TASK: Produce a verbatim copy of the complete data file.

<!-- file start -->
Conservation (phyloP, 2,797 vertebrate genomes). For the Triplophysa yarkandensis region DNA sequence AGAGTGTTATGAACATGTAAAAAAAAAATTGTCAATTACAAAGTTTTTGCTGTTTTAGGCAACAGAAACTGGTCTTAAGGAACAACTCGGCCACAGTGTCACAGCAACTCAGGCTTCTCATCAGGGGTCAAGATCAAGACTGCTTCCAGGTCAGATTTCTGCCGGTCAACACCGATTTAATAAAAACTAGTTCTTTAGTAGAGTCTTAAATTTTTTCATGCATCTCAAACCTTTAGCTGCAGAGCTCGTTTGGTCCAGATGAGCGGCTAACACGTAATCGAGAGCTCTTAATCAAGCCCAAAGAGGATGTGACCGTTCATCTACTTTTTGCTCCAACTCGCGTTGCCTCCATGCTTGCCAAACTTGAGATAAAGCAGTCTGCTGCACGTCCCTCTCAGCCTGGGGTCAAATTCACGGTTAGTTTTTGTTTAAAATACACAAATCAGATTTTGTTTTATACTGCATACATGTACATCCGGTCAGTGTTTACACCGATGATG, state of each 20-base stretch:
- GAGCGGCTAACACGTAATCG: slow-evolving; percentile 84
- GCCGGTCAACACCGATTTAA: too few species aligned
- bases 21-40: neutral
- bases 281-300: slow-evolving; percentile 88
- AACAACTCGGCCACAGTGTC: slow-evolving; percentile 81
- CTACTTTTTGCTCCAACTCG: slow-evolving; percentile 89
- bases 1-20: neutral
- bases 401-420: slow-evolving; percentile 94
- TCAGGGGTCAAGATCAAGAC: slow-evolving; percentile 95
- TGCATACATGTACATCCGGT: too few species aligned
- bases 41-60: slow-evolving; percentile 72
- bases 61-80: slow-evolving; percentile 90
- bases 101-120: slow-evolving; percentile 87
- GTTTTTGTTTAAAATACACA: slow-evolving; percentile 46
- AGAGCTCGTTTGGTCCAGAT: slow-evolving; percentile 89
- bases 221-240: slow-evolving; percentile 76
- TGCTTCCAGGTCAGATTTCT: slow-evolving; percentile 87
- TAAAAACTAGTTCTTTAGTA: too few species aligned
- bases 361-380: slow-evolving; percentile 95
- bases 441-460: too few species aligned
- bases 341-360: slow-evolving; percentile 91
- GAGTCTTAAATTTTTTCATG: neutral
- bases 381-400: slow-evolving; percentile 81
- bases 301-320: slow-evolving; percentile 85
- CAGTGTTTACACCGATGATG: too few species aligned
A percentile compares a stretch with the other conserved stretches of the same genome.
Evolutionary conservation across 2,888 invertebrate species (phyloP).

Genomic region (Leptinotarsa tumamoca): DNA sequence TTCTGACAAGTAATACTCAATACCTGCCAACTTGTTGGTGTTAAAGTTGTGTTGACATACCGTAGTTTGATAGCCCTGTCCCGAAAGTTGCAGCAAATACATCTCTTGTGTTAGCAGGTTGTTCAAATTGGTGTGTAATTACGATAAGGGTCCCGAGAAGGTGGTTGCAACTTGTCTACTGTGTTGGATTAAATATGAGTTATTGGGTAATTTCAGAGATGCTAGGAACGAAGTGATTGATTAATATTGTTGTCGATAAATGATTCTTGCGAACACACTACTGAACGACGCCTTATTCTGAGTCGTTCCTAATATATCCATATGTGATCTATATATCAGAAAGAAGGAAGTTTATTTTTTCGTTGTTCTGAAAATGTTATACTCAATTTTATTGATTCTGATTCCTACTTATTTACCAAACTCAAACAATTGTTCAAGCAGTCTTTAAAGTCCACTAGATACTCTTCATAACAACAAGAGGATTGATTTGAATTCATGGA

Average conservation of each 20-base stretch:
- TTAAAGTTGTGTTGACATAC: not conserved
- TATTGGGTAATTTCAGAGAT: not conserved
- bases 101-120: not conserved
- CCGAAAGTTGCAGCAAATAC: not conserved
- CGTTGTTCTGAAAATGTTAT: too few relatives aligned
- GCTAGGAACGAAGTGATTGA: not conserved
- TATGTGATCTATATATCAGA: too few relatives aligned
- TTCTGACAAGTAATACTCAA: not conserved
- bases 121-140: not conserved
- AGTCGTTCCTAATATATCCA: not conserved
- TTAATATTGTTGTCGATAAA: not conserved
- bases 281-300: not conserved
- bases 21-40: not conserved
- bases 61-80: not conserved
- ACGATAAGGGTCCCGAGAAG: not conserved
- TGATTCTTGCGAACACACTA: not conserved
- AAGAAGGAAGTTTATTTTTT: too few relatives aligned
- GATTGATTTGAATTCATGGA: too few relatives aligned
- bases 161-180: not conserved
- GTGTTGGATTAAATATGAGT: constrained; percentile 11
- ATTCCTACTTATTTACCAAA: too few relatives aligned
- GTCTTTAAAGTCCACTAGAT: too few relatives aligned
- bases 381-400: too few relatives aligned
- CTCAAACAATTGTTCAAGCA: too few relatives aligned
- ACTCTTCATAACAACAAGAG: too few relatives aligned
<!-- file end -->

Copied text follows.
Conservation (phyloP, 2,797 vertebrate genomes). For the Triplophysa yarkandensis region DNA sequence AGAGTGTTATGAACATGTAAAAAAAAAATTGTCAATTACAAAGTTTTTGCTGTTTTAGGCAACAGAAACTGGTCTTAAGGAACAACTCGGCCACAGTGTCACAGCAACTCAGGCTTCTCATCAGGGGTCAAGATCAAGACTGCTTCCAGGTCAGATTTCTGCCGGTCAACACCGATTTAATAAAAACTAGTTCTTTAGTAGAGTCTTAAATTTTTTCATGCATCTCAAACCTTTAGCTGCAGAGCTCGTTTGGTCCAGATGAGCGGCTAACACGTAATCGAGAGCTCTTAATCAAGCCCAAAGAGGATGTGACCGTTCATCTACTTTTTGCTCCAACTCGCGTTGCCTCCATGCTTGCCAAACTTGAGATAAAGCAGTCTGCTGCACGTCCCTCTCAGCCTGGGGTCAAATTCACGGTTAGTTTTTGTTTAAAATACACAAATCAGATTTTGTTTTATACTGCATACATGTACATCCGGTCAGTGTTTACACCGATGATG, state of each 20-base stretch:
- GAGCGGCTAACACGTAATCG: slow-evolving; percentile 84
- GCCGGTCAACACCGATTTAA: too few species aligned
- bases 21-40: neutral
- bases 281-300: slow-evolving; percentile 88
- AACAACTCGGCCACAGTGTC: slow-evolving; percentile 81
- CTACTTTTTGCTCCAACTCG: slow-evolving; percentile 89
- bases 1-20: neutral
- bases 401-420: slow-evolving; percentile 94
- TCAGGGGTCAAGATCAAGAC: slow-evolving; percentile 95
- TGCATACATGTACATCCGGT: too few species aligned
- bases 41-60: slow-evolving; percentile 72
- bases 61-80: slow-evolving; percentile 90
- bases 101-120: slow-evolving; percentile 87
- GTTTTTGTTTAAAATACACA: slow-evolving; percentile 46
- AGAGCTCGTTTGGTCCAGAT: slow-evolving; percentile 89
- bases 221-240: slow-evolving; percentile 76
- TGCTTCCAGGTCAGATTTCT: slow-evolving; percentile 87
- TAAAAACTAGTTCTTTAGTA: too few species aligned
- bases 361-380: slow-evolving; percentile 95
- bases 441-460: too few species aligned
- bases 341-360: slow-evolving; percentile 91
- GAGTCTTAAATTTTTTCATG: neutral
- bases 381-400: slow-evolving; percentile 81
- bases 301-320: slow-evolving; percentile 85
- CAGTGTTTACACCGATGATG: too few species aligned
A percentile compares a stretch with the other conserved stretches of the same genome.
Evolutionary conservation across 2,888 invertebrate species (phyloP).

Genomic region (Leptinotarsa tumamoca): DNA sequence TTCTGACAAGTAATACTCAATACCTGCCAACTTGTTGGTGTTAAAGTTGTGTTGACATACCGTAGTTTGATAGCCCTGTCCCGAAAGTTGCAGCAAATACATCTCTTGTGTTAGCAGGTTGTTCAAATTGGTGTGTAATTACGATAAGGGTCCCGAGAAGGTGGTTGCAACTTGTCTACTGTGTTGGATTAAATATGAGTTATTGGGTAATTTCAGAGATGCTAGGAACGAAGTGATTGATTAATATTGTTGTCGATAAATGATTCTTGCGAACACACTACTGAACGACGCCTTATTCTGAGTCGTTCCTAATATATCCATATGTGATCTATATATCAGAAAGAAGGAAGTTTATTTTTTCGTTGTTCTGAAAATGTTATACTCAATTTTATTGATTCTGATTCCTACTTATTTACCAAACTCAAACAATTGTTCAAGCAGTCTTTAAAGTCCACTAGATACTCTTCATAACAACAAGAGGATTGATTTGAATTCATGGA

Average conservation of each 20-base stretch:
- TTAAAGTTGTGTTGACATAC: not conserved
- TATTGGGTAATTTCAGAGAT: not conserved
- bases 101-120: not conserved
- CCGAAAGTTGCAGCAAATAC: not conserved
- CGTTGTTCTGAAAATGTTAT: too few relatives aligned
- GCTAGGAACGAAGTGATTGA: not conserved
- TATGTGATCTATATATCAGA: too few relatives aligned
- TTCTGACAAGTAATACTCAA: not conserved
- bases 121-140: not conserved
- AGTCGTTCCTAATATATCCA: not conserved
- TTAATATTGTTGTCGATAAA: not conserved
- bases 281-300: not conserved
- bases 21-40: not conserved
- bases 61-80: not conserved
- ACGATAAGGGTCCCGAGAAG: not conserved
- TGATTCTTGCGAACACACTA: not conserved
- AAGAAGGAAGTTTATTTTTT: too few relatives aligned
- GATTGATTTGAATTCATGGA: too few relatives aligned
- bases 161-180: not conserved
- GTGTTGGATTAAATATGAGT: constrained; percentile 11
- ATTCCTACTTATTTACCAAA: too few relatives aligned
- GTCTTTAAAGTCCACTAGAT: too few relatives aligned
- bases 381-400: too few relatives aligned
- CTCAAACAATTGTTCAAGCA: too few relatives aligned
- ACTCTTCATAACAACAAGAG: too few relatives aligned